Recent studies found some significant differences in the genetic background between the haploid model strain and diploid industrial yeast strains. Genome expression of model strain S288C commonly displayed a transient response to environmental stimuli, including varied chemical challenges [2,3]. Diploid industrial yeast strains NRRL Y-12632 and Y-50049 of S. cerevisiae typically showed more persistent genome expression response to challenges of major toxic chemical compounds, such as varied furan aldehydes liberated from lignocellulosic biomass pretreatment [4-6]. Another critical issue for advanced biofuels production involves in utilization of biomass sugars embedded in cellulosic materials. Traditional yeast is unable to utilize pentose sugars (C-5) such as xylose. A significant international effort has been taken to enable its C-5 sugar utilization capability through genetic engineering. When using the haploid model strain of S. cerevisiae as a host, such genetic engineering transformed strains with heterologous xylose transporters showed no significant improvement with a poor growth and limited xylose uptake and utilization [7,8]. In contrast, using similar xylose transporter genes applying on tolerant NRRL Y-50049 as a host, a significant expression of xylose uptake and utilization was obtained from the newly derived genotypes that distinct from those observed from the haploid strains [9-12]. Mechanisms behind these observations are currently unknown. On a different aspect, the laboratory strain S288C was also found to have a slower rate of genome evolution than naturally collected yeast strains .
In general, diploid yeast is more robust than the haploid yeast strains. A recent genomic study suggested the industrial yeast may have more tolerant signaling pathways than the model strain . Reprogrammed glycolysis and pentose phosphate pathways including cofactor regeneration balance of a tolerant strain NRRL Y-50049 in response to toxic chemical challenges has been revealed [5,12]. A new class of aldehyde reduction gene family was defined from a diploid type yeast strain NRRL Y-12632 [5,15-17]. At least 44 pathways were reported to be affected significantly by the chemical challenges . Key regulatory elements and tolerant signaling pathways were identified for the industrial yeast that may not necessarily be observed in the laboratory model strains [6,14]. Development of the next-generation biocatalyst is a continued challenging effort toward a sustainable bio-based economy. Since most lab strains responded differently from the industrial yeast, over-use and over-emphasis on strain performance observed from lab strains and their derivatives can be misleading and hinder the efforts of efficient new strain development. The current haploid laboratory model strains are not suitable as a host strain in biocatalyst development for lignocellulosic biomass conversion. A well-rounded model system for the industrial yeast is urgently needed for the community to successfully address challenges involved in production of fuels and chemicals from lignocellulose materials.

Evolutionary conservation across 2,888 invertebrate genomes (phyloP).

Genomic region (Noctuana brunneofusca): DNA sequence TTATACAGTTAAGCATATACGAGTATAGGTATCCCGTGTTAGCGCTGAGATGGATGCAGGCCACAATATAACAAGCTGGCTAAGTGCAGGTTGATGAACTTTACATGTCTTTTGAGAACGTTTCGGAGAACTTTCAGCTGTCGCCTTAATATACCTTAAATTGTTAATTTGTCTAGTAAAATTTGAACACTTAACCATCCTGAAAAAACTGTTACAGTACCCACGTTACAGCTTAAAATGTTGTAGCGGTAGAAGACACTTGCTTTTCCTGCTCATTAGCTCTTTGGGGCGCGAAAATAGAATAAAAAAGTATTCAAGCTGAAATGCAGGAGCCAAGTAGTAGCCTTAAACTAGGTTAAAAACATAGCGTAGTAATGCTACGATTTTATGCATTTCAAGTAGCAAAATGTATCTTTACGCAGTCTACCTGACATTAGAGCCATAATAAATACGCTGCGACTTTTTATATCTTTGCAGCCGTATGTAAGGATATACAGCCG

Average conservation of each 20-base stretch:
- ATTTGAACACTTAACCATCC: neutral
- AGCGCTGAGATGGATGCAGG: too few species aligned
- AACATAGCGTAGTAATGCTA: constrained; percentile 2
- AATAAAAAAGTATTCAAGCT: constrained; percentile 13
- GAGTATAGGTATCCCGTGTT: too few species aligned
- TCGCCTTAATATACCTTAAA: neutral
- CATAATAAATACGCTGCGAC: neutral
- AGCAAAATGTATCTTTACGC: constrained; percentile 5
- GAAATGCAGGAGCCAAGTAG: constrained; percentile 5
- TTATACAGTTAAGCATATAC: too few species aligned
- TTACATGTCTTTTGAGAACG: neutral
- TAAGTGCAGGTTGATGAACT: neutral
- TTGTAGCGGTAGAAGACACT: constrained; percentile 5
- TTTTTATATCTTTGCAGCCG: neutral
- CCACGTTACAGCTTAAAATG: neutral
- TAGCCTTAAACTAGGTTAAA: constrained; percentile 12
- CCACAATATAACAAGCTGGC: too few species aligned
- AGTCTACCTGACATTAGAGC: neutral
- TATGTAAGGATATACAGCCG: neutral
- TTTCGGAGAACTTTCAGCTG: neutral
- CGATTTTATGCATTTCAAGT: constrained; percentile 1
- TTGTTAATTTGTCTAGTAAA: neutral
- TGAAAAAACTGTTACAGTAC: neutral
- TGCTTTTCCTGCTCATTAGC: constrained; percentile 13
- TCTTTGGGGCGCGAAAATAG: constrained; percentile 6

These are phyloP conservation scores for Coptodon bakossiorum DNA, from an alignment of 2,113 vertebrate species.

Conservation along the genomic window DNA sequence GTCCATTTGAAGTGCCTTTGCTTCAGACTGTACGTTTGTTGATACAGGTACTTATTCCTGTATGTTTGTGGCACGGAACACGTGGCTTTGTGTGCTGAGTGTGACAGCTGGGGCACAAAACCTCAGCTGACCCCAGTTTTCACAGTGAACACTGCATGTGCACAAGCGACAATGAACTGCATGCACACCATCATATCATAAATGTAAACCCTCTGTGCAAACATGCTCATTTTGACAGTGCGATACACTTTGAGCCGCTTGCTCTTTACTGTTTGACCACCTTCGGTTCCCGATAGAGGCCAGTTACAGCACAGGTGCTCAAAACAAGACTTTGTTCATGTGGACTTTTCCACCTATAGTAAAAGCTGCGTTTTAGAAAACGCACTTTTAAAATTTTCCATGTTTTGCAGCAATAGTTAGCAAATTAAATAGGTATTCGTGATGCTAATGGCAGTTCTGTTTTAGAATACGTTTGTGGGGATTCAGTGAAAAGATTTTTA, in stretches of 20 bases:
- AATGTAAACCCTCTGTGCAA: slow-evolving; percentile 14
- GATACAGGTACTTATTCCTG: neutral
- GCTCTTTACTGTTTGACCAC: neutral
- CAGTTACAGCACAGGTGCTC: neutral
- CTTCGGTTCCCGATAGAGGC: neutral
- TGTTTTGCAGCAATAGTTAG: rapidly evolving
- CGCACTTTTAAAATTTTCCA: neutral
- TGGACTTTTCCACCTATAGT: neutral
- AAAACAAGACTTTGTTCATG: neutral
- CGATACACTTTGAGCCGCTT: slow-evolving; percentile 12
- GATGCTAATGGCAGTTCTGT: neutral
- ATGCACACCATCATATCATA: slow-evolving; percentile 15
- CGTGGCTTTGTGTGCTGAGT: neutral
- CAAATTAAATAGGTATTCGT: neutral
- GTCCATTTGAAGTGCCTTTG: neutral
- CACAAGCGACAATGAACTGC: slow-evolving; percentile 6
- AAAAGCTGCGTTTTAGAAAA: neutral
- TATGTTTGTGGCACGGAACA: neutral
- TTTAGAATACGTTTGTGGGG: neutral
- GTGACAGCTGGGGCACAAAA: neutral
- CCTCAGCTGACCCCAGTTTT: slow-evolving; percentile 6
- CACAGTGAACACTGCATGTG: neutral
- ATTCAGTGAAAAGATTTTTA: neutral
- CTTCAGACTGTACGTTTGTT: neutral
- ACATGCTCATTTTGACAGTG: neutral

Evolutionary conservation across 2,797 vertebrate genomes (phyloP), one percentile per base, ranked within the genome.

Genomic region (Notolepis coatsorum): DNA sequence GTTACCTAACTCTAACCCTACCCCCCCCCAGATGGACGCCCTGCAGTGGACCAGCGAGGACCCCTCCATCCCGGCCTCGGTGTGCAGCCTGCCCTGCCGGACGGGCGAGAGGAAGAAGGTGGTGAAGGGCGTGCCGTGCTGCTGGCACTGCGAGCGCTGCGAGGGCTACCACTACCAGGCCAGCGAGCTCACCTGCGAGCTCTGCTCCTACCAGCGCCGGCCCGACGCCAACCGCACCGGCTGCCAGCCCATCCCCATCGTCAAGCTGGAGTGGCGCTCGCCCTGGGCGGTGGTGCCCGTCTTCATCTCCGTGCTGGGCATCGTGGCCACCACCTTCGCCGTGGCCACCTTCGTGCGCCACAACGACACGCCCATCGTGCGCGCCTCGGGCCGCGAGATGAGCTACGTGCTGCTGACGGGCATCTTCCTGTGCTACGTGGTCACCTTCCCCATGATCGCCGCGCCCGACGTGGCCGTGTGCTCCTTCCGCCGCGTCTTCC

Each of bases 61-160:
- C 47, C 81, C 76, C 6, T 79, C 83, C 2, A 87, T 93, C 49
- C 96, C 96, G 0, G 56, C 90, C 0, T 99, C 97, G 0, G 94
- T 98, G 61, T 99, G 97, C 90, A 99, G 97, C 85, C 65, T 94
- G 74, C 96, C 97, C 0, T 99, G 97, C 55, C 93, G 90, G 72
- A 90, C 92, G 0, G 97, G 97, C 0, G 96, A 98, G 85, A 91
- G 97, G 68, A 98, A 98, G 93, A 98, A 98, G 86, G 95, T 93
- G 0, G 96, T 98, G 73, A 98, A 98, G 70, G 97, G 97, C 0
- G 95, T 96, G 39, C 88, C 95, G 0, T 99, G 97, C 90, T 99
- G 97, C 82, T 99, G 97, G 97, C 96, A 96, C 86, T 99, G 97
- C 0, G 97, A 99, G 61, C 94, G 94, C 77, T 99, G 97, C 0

Numerous industrial yeast strains have been sequenced in varied depth at the genome level including both haploid and diploid strains [14,19]. With recent advances on investment of diploid yeast strains, NRRL Y-12632 and Y-50049 can be potential candidate model/reference for new strain development for industrial applications. High quality resequencing of the targeted genomes and updated annotations are needed for these strains. To this end, a collaborative teamwork incorporating with systems biology is necessary to establish a comprehensive database aiming the next-generation biocatalyst development for biofuels and chemical production using lignocellulosic materials.